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    I'd probably in real life be freaked and confused But more think he was a weirdo with freaky medical conditions.. But as a reader I would be thinking of literary trope and think vampire or zombie or something.
     
  6. yellowrose64
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    yellowrose64 Banned

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    Hello!

    I think I would rather sleep in the Brazilian rain forest with the snakes then move in with that dude!
    My two-cents, take it for what its worth:

    If the hints about who this person is are a slow drip and a bit more vague you could develop some real tension.

    ex. start off with the door locking because he sleepwalks but not discuss what he does when he sleepwalks, etc.

    Get the guest nice and cozy in the house, lower their defenses, maybe even get them more dependent on the host and then slowly reveal things about the character, things that could be interpreted different ways so the guests naivete is credible. Then Gaslight the heck out them!

    I sound like a sociopath, yikes!
     
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  7. doggiedude
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    doggiedude Contributing Member

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    If I read a character say "Never go into my basement." I would think, wow that's cheesy. Then I'd go find another book. Maybe just have the MC notice the basement door is locked. Try to envision a more realistic situation ... You have a friend coming to your home and is going to stay there for a week or so. They walk in the door and you say "You're welcome to stay here just don't open the top dresser drawer next to my bed! " Sounds silly in that context. However, in reality maybe you do something to prevent your house guest from finding things you don't want them to find without coming out and saying it.
     
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  8. Shbooblie
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    Shbooblie Contributing Member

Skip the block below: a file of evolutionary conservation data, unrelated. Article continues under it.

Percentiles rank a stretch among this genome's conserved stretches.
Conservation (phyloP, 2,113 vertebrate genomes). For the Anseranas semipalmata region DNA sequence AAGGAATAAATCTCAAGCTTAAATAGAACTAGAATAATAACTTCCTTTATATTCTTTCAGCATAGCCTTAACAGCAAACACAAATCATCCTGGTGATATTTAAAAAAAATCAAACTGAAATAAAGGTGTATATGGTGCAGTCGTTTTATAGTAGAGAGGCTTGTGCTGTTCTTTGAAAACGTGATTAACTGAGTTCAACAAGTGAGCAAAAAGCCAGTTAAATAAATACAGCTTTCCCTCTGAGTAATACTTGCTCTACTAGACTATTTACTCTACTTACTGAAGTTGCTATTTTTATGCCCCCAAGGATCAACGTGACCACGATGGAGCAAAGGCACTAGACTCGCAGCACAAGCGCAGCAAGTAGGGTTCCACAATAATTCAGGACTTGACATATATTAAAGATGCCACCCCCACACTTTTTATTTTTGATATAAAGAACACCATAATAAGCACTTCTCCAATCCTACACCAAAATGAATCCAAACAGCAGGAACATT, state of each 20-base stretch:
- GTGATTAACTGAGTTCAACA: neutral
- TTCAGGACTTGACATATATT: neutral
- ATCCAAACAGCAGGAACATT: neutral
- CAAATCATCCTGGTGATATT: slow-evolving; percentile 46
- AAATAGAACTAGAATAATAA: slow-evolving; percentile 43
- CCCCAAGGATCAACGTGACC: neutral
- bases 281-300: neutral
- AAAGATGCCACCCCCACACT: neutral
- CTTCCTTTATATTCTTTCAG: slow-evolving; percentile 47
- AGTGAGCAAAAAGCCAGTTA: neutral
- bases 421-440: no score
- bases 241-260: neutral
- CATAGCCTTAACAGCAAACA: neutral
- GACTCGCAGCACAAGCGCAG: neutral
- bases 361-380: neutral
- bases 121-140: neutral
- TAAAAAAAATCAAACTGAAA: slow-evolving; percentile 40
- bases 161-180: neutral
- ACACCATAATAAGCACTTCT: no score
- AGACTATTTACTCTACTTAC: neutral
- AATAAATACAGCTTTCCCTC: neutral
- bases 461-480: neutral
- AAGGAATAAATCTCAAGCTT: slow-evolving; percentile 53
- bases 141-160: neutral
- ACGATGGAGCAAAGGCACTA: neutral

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    Everyone's responses are soooo helpful so thanks a lot to everyone who has replied.

    Yeah he's a vampire, not a big surprise there. In this story though it's more like a medical condition, so no instant healing or anything like that. He also can't die unless his brain stem is severed and if he gets injured he often needs to stitch himself up.

    I like what people have said about not explaining all the detail at once. I will probably try to do that.

    Perhaps I could just have him think "shit did I lock the basement" instead of telling the SC not to go down there. That may work better and get her more on his side.

    I think he will be pulling the knife out of his own back too and brush it off saying something like "you were in shock, you didn't see it really didn't go far in at all" (but obviously some better words than those! )
     
    Last edited: Mar 13, 2016
  9. Shbooblie
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    Shbooblie Contributing Member

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    Might be worth mentioning creepy guy is the MC and it's written from his POV so that might mean I can convince the readers that despite his creepiness he does actually care about his friend.

    Imagine now then that you are a 23 year old female. You are legally missing, running away from an abusive ex. You've been getting harassed by a guy for a while and one night he takes it a step further, physically forcing himself on you. You run to the nearest building with a light on and it just so happens it's creepy guys home - creepy guy doesn't look particularly creepy, he's quite a normal looking 26 year old apart from his bad skin - does that make you more likely to stay despite the stuff that goes on in that house or is it just too creepy?
     
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  10. doggiedude
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    doggiedude Contributing Member

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    Creepy because of a skin condition? No, that's fine. But I'm not sure why she would stay with a random person so close to where she was running away from. It would depend on the interaction between the two. Is this a suburb and she just rings the door to a random house and the guy invites her in? In that situation I would expect the home owner to want to just call the police for her and then let her see the door. From her POV would she really trust a random person who says "Sure you can just stay with me." Sounds like a lonely creepy guy...wonder what bodies he has in the basement.
    I'm sure with the right dialogue it could be done. She, might not want police involved for some reason and assuming your world doesn't have vampires out in the open to the public he probably doesn't want it either.
    Legally missing really isn't a thing for adults who take off from their life and unless there is "suspicious" circumstances police don't actively look for them.
     
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  11. Shbooblie
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    Shbooblie Contributing Member

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    @doggiedude I'm glad you made that post because pretty much everything you've said I've managed to cover in my first draft.